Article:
Wagner, director and videographer
Posted January 20, 2023, 15:25
For the sixth time, the Paris Opera presents Wagner’s grand opera “Tristan and Isolde” accompanied by a picture by Bill Viola (b. 1951) with American director Peter Sellars and under the baton of Gustavo Dudamel. The show was stunning and the 5 hours of presence in the room (including two intermissions) went by very easily, as the action takes place in a sort of augmented reality. Something happened on stage, something happened behind the screen measuring 11.7 x 6.7 meters. Two parallel visions that feed into the abyss and make the two heroes’ existences coexist, presenting themselves almost permanently as a couple.
The interest in this work, developed in 2005, is due, as Peter Sellars explained in our interview, that the images designed by the pioneer of video art, Bill Viola, are imagined based not on music but on text. It’s even more interesting that the video isn’t a literal illustration of the story. The opera deals with the subject of impossible love but also, as Sellars points out, with endless melodies tied to the idea of Karma invented by Wagner at the time – we see in one of the songs these words : “My father became my father and died, my mother became my father and died. Why was I born? » .
Paradoxically Tristan and Isolde is also the most important work of the American visual artist, seen only today, not in a museum, but accompanied by an orchestra, singers and a hundred musicians. In the background music we find Viola’s obsession: the metaphysical dimension of life, which transcends the basic existence of water. If we stick to the plastic aspect, we’ll first remember from this staging that this is literally and symbolically a great timely job. Time for an interview with Peter Sellars…
What do Tristan and Isolde mean to you?
Wagner in “Tristan and Isolde” discovered the idea of Karma. At the end of the 19th century in Germany he read Buddhist texts. When you read them today, they are incomprehensible. Now we have a Dalai Lama who is like our friend, our neighbor. At that time no one knew what Buddhism was, but Wagner understood it. And modern science has confirmed it: every cell of our body is a vehicle of trauma from our mothers, our grandparents, previous generations.
Is that what you’re showing here?
Wagner was the first in the history of Western music to create endless melodies with “Tristan and Isolde”. Across generations and civilizations. Previously, everything was figures with choruses, arias… Now Wagner expresses eternity. Bill Viola and his wife Kira lived in Japan in the 1970s when Sony was constantly bringing out video innovations. Not only do they work with Sony but they also have Zen masters. All that Wagner was trying to guess was actually Bill Viola who found it.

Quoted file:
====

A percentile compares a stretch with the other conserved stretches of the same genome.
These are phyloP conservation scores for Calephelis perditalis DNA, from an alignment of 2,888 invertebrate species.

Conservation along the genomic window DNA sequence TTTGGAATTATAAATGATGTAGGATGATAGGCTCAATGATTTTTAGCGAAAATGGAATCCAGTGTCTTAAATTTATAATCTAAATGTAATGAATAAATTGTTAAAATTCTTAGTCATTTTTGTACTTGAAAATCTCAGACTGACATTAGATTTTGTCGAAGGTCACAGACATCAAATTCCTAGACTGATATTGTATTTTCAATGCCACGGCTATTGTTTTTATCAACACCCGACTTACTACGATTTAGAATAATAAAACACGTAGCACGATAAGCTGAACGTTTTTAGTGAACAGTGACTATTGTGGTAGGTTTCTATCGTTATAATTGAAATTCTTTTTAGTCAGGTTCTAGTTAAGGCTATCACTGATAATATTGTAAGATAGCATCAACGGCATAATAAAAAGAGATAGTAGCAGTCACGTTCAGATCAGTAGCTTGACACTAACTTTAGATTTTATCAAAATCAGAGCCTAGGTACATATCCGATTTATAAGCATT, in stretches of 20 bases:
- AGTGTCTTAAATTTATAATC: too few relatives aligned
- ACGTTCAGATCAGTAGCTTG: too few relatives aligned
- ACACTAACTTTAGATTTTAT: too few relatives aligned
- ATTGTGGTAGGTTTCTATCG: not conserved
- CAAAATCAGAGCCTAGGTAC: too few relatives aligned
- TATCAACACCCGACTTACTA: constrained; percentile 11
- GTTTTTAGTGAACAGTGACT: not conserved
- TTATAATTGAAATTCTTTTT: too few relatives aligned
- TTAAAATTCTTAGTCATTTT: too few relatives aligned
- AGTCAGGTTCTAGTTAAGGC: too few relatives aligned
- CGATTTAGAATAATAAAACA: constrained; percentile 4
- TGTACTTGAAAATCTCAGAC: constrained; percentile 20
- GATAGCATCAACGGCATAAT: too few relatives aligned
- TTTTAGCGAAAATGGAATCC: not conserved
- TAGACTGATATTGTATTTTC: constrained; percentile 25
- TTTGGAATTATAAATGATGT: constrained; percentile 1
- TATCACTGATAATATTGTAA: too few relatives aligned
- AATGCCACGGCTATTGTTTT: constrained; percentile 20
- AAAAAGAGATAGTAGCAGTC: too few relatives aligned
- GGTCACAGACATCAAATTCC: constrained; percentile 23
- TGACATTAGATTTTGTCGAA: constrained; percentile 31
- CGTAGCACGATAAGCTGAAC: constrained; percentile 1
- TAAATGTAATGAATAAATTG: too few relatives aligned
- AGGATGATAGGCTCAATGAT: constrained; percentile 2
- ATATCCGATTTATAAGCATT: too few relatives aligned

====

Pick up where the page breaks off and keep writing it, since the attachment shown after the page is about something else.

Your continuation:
Tell us about the origins of the project with Bill Viola…
Bill and Kara were one of the main motivations that made me decide to move to California. I regularly propose to Bill to work with me in theater but he refuses. On the occasion of his retrospective, which toured the United States and then the Netherlands, we worked closely together on the catalog and exhibition staging. But his desire to stay away from the theater was strong.
Yes Wagner, with “Tristan and Isolde”, found a total work of art, a “Gesamkunswerk” where music, poetry, dance and the visual arts enter into communion. To direct it, I needed an artist who could look Wagner in the eye, who could enter into dialogue with him.
What does Viola have to do with Wagner’s music?
There was no connection until he filmed the whole thing. Bill chose not to get caught up in this music. He only responded to Wagner’s texts. He wanted his image to have the same power as music. This is what makes shock. Critics have always wanted everything to obey the music.
You are not looking for harmony?
Let’s say I’m not looking for him 24 hours a day. Life is also about contrast and confrontation.
Bill Viola shows up with his trunk full of drawings…
First Bill and I talked a lot about “Tristan and Iseult”. Then he closed the door and disappeared. Bill takes a deep journey into himself. He returned two years later, in 2004, with five hours of incredible video. This is a great gift. I’ve been looking at it for 18 years now. I know him very well.
What’s your reaction?
I immediately accepted it and started a dialogue with him. I have an enormous responsibility because this is certainly Bill Viola’s biggest and most powerful “live” work. The work requires an orchestra of one hundred people and a choir of more than 30 people. You can’t see it in museums. He financed it by selling used items to private collectors or museums. Because no institution can afford Bill Viola’s 5 hours of work. It involved Hollywood facilities, airplane hangars, big teams, walls of fire but also the other way around, shooting with the camera facing the sea, in Long Beach. Of course, as with Viola, the sunsets are extraordinary, mystical. Bill takes you to cosmic places.
Since 2005, You’ve presented this production for the sixth time. Did you change the scene?
Every day I make changes. Casting is one of the big changes this time around. You have black Isolde and that completely changes the story. Our perception has changed. In today’s society one can feel anger and rage. How will we reach the stage of reconciliation and understanding? We spent a lot of time during practice crying all the tears from our eyes. Freeing action.
“Tristan and Isolde” by Richard Wagner. Paris, Opéra Bastille, www.operadeparis.fr until February 4th.